Five ex-health care workers convicted of various crimes -- one for failing to attach a patient to a ventilator and the others for attempting to cover up the circumstances that led to her death in 2012 -- were sentenced Wednesday to jail terms ranging from 45 days up to 9 months.
Michelle Giamarino -- who was told by the staff of Medford Multicare Center for Living that her mother, Aurelia Rios, 72, of Central Islip, died of a heart attack -- sobbed as she sat in the Riverhead courtroom and listened to state Supreme Court Justice John B. Collins impose the sentences.
Even though it came three years after her mother died, Giamarino said she was grateful to finally hear four of the five women apologize to her, her two brothers, Rios' 11 grandchildren and other family members.
"I think we should be held accountable for our failures, and atone for them," Giamarino, 53, of Schuylkill Haven, Pennsylvania, said afterward.
Before the sentencings, four workers -- respiratory therapist Kethlie Joseph, 63, of Brentwood; nurses Marianne Fassino, 54, of Shirley; Kimberly Lappe, 33, of Southold; and Victoria Caldwell, 52, of Medford -- stood facing Rios' family members and expressed regrets for not helping the ventilator-dependent resident.
Joseph, who acknowledged it was her responsibility to attach Rios to the ventilator, said there was no excuse for her failure.
"I am sorry for the loss your family has suffered," Joseph said.
Christine Boylan, 50, of Mastic, a director of respiratory therapy who was not on duty but who was convicted of a cover-up, did not address the court.
Joseph and Lappe, who were assigned to care for Rios, were each sentenced to 9 months in jail. Boylan and Fassino, who was the head nurse, each received 6 months. Caldwell, who had no role in Rios' care but who also took part in the cover-up, was sentenced to 45 days. The women also received 5 years' probation, except Joseph, who received 3 years' probation. They are all barred from working in the health care fields during their probations.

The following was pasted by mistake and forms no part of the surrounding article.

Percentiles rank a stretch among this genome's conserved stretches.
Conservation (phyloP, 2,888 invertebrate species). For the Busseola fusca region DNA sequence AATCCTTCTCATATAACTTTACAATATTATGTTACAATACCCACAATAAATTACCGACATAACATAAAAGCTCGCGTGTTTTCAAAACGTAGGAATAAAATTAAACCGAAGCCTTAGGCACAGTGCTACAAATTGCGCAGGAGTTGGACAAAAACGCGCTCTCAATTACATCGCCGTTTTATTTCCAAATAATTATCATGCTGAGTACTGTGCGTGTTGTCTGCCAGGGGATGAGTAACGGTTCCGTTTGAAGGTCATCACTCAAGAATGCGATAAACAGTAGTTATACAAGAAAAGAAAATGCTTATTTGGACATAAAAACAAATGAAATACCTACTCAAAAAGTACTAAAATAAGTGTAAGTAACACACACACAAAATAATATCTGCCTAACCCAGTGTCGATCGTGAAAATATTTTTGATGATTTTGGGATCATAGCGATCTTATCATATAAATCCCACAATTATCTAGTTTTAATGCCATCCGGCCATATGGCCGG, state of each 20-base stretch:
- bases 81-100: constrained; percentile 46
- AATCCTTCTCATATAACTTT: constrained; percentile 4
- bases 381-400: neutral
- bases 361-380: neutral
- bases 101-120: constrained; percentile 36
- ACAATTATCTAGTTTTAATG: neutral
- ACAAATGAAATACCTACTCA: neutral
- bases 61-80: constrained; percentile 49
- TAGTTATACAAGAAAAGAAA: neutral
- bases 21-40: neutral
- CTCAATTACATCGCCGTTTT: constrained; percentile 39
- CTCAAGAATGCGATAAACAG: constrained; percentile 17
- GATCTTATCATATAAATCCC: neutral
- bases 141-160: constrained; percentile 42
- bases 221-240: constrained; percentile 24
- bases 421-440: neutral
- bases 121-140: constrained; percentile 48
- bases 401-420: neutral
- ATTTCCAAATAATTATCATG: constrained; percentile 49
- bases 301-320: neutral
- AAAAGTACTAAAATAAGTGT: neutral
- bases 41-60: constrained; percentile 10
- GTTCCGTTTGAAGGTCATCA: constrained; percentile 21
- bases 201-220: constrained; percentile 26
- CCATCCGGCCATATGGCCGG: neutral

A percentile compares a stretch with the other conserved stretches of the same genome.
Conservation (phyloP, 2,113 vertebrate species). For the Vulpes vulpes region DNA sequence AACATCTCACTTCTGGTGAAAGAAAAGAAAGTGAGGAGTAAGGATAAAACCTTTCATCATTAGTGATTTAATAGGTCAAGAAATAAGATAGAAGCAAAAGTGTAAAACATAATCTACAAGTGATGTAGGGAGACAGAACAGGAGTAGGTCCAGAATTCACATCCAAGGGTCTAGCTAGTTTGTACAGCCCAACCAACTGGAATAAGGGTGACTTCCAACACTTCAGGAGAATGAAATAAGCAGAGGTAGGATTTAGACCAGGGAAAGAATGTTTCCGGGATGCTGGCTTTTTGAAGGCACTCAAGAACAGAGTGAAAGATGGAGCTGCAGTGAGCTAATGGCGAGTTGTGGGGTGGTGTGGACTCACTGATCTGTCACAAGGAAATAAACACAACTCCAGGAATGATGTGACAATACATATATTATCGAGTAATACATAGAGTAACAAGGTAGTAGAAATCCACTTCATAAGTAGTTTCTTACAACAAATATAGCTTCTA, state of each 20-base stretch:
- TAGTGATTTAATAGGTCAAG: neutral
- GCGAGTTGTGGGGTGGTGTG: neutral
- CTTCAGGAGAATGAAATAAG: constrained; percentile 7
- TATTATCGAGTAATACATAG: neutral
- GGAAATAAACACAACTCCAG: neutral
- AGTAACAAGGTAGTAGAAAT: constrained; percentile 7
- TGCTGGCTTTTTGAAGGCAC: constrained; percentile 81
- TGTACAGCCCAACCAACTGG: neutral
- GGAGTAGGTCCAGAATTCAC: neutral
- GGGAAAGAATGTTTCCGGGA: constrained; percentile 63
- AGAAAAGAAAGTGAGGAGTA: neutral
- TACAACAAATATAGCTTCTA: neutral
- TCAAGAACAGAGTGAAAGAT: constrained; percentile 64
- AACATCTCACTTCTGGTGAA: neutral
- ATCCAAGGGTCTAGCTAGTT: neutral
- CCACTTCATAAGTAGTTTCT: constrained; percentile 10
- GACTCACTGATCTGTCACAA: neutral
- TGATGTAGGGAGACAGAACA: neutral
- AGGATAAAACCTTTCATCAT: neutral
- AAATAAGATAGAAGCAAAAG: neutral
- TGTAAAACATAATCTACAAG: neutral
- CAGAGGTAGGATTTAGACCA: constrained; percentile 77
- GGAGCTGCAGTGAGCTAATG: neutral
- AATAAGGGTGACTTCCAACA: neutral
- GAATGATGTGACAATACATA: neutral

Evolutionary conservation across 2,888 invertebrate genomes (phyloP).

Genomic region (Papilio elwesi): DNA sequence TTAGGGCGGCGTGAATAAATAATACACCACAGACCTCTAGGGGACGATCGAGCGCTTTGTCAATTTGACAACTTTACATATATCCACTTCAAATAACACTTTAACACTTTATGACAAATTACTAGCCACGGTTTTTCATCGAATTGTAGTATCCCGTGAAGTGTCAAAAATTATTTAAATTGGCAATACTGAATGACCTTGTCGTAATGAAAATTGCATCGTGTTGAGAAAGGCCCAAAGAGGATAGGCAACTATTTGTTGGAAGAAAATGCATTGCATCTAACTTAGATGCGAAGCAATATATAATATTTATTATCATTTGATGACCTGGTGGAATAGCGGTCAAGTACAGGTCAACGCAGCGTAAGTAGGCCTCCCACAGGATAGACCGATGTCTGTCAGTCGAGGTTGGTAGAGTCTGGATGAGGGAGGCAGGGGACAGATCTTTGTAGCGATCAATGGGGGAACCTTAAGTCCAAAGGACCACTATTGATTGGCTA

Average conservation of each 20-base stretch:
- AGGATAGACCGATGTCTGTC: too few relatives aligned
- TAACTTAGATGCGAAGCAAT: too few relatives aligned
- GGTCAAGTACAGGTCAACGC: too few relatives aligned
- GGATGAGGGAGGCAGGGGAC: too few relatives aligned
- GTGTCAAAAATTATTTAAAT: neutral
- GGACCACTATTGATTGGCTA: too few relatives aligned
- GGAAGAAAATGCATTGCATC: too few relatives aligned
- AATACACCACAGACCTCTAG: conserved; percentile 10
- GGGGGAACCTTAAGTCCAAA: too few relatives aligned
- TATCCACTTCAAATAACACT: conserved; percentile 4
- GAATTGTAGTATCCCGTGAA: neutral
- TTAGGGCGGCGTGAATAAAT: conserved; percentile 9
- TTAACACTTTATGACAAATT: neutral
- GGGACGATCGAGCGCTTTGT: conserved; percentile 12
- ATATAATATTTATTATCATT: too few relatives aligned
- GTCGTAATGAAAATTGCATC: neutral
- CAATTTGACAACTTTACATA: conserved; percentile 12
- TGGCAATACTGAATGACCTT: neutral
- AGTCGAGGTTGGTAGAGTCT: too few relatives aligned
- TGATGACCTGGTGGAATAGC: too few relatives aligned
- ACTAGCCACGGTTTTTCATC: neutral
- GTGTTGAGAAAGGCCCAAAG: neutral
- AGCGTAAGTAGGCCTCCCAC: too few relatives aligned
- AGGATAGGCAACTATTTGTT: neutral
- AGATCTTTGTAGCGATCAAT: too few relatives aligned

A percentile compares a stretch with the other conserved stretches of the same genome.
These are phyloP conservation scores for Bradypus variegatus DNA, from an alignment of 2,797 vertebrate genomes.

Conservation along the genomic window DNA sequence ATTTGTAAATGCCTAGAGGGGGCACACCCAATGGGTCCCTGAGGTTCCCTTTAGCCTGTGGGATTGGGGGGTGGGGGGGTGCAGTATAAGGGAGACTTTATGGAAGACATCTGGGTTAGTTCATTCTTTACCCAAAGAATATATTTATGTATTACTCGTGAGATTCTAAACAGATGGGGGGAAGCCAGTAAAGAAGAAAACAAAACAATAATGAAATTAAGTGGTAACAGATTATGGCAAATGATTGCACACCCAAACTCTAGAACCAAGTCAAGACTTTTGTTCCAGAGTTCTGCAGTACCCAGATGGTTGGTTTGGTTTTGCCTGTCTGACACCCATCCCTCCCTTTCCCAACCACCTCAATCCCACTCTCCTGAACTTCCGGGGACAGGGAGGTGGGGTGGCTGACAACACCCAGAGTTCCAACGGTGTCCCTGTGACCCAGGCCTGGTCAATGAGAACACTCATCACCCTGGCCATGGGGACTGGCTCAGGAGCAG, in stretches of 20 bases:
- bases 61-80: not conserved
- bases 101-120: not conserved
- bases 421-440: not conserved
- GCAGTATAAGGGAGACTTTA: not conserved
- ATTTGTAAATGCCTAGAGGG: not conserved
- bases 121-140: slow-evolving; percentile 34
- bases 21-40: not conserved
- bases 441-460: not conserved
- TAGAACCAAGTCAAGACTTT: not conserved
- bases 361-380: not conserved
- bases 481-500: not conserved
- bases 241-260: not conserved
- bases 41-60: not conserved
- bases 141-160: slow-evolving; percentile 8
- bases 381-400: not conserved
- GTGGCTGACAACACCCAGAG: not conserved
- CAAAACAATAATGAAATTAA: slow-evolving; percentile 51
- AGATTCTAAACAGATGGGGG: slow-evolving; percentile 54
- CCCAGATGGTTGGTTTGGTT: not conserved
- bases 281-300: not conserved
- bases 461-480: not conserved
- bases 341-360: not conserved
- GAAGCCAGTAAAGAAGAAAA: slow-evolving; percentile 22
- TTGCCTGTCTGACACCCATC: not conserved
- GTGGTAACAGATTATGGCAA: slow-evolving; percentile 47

The five women are among nine former employees, along with the nursing home, who have pleaded guilty or who were convicted at trial in Rios' death on Oct. 26, 2012.
Rios was admitted to the Medford facility's short-term rehabilitation unit in September 2012 to help wean her off the ventilator, which she had depended to help breathe when asleep, state prosecutor Veronica Bindrim-MacDevitt had said.
Every night, a respiratory therapist who cared for Rios connected her to the ventilator, until Oct. 25, 2012. On that night, Joseph, who worked at the facility once or twice a month, didn't follow Rios' doctor's order to attach her patient to the ventilator through her tracheal tube.
Joseph and three nurses compounded the error, Bindrim-MacDevitt had said, when they failed to help Rios as her pulse rate and blood oxygen level dropped into dangerous territory, and the equipment monitoring her vital signs activated audible and visual alarms. For more than two hours in the early morning hours of Oct. 26, 2012, prosecutors had said, Joseph and the nurses ignored those warnings, which were sent to their pagers and to terminals set up throughout the ventilator unit.Rios was found dead in her bed by a nurse's aide checking on her about 3:30 a.m.
Before Wednesday's sentencing, many people who know the five employees, professionally and personally, wrote to Judge Collins and asked for leniency on their behalf.
Despite descriptions in the letters of the five as reliable and upstanding women who had never been in trouble with the law before, the judge said he could not excuse their behavior.
"Ms. Joseph, you failed your profession, and you failed your patient," he said.
As for Caldwell, who had no role in caring for Rios, the judge said he was baffled by her decision to help cover up the circumstances that led to Rios' death.
"I don't know how you got drawn into this, but without you there was no cover-up," Collins said.
All the women, except Caldwell, were placed in handcuffs after the judge imposed sentences, and led away to jail. Collins allowed Caldwell to remain free to care for her daughter who is in the hospital, but ordered Caldwell to surrender Nov. 12.
Although his office had recommended longer sentences for the five women, Attorney General Eric T. Schneiderman Wednesday said the sentences brought justice to the Rios family.